She took classes with award-winning abstract sculptor and educator Hanna Jubran.
“I get a lot of flak for the type of art I do. It’s usually from abstract artists who have no idea whom I studied with,” Bren said, smiling. “He never did that to me. He knew from the get-go what I was. He was an excellent teacher. He took the time. He gave me a lot of freedom to express. He taught me also how to find the answer. He’d say, ‘If you don’t know how to do something, go to the library.’”
When Bren was asked to teach 10 years ago, she emulated Jubran’s teaching style. “If you have a great teacher, then you can become a great teacher,” she said.
Bren started teaching bronze casting with Mary and Ken Davidson, sculpting instructors based out of Mississippi who once taught at the Peninsula School of Art. Bren took their class years prior and befriended the couple, who helped Bren and Randy set up their own onsite foundry.
Randy began remodeling the barn on their property into the Algoma Atelier of Sculpture and Art, and now that travel has become more difficult for Ken and Mary, they join Bren’s workshops via Skype.
“Mary doesn’t miss a trick,” said Randy. “It’s like she’s here.”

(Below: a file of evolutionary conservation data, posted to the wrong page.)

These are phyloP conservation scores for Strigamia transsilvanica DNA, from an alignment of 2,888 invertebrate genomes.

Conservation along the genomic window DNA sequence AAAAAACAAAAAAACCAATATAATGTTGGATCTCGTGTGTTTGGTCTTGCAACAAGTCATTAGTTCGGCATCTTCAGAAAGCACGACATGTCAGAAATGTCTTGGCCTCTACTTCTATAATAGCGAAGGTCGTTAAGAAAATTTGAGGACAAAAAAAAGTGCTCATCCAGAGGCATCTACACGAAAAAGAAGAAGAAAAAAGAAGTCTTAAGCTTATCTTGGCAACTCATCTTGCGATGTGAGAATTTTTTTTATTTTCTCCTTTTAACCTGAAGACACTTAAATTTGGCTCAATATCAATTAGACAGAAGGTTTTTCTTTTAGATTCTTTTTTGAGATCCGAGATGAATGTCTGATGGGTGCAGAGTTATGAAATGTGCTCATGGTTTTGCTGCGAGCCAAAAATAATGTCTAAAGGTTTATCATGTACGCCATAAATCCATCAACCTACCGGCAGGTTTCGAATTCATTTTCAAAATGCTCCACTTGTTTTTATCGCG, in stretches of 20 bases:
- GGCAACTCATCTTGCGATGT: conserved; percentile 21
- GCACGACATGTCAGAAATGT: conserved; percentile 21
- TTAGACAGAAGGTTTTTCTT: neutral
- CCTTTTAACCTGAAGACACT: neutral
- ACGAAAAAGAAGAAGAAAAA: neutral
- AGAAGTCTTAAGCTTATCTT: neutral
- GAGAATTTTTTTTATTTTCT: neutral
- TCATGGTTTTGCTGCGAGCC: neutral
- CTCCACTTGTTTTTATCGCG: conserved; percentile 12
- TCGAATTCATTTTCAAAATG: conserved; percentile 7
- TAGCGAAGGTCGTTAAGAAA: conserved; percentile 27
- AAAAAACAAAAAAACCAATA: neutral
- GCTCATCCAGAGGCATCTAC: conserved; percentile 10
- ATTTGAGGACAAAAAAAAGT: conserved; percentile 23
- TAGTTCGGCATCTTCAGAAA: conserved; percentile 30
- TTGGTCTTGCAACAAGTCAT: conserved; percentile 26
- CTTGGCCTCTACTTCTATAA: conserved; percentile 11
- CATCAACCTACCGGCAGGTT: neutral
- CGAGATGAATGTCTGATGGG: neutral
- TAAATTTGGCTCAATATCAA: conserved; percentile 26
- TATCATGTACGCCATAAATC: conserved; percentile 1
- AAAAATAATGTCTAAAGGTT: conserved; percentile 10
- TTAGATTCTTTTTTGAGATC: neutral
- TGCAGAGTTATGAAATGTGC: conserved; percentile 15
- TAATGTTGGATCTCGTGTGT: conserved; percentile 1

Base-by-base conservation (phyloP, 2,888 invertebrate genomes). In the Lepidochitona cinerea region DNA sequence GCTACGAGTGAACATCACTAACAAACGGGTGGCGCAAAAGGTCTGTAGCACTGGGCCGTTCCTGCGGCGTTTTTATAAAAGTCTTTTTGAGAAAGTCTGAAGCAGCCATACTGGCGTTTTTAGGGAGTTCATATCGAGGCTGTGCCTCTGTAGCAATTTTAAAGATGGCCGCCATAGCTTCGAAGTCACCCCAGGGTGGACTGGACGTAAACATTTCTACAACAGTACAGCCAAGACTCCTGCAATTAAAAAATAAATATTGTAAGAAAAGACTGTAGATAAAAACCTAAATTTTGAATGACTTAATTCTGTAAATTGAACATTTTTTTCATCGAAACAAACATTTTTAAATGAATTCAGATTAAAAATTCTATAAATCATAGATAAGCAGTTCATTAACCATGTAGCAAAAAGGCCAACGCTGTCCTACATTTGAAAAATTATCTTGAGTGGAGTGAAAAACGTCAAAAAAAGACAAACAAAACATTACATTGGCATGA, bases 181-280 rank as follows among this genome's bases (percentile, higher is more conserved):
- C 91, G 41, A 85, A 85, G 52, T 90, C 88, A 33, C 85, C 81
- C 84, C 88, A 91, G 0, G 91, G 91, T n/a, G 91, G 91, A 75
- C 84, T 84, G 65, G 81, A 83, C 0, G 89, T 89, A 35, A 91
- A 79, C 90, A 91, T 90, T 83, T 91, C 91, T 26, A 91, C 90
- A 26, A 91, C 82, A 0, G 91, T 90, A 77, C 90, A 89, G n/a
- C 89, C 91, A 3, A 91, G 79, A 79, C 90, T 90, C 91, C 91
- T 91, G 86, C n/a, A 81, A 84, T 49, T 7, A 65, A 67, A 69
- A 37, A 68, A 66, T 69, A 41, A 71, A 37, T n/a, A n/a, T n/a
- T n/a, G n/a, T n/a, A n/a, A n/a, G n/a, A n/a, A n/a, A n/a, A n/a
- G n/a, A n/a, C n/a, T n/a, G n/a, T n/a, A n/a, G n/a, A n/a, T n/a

“I’m still her understudy,” said Bren. “I gain something every time.”
Bren has also come into her own as an instructor. She focuses on the basics, offers a relaxed space and shares a contagious passion for art. “If you throw too much at a person right away, it’s gonna be tricky,” she explained. “If you keep a calm environment and just go step by step and through the process, they’ll put themselves in it. Everybody has their own story, and it comes through the clay.”
When it comes to her own work, she’s built off the legends and myths and stories that inspired her during those seven years of quiet, focused creativity.
“It’s almost like I create my own myth now,” Bren said. “It’s pretty much the story of life, and that’s what myths are — just basic stories of human existence with perceived gods and how we manage our life on this planet. I meet people and hear their stories, and I’ll go back to the studio and think about the conversation, and it grows out of the clay from there. I think most artists work like that,” she said with a smile, adding, “so always be aware of what you say to an artist.”
For more information about Bren Sibilsky Sculpture and the Algoma Atelier of Sculpture and Art at E5977 Fremont Road in Algoma, visit BrenSculpture.com.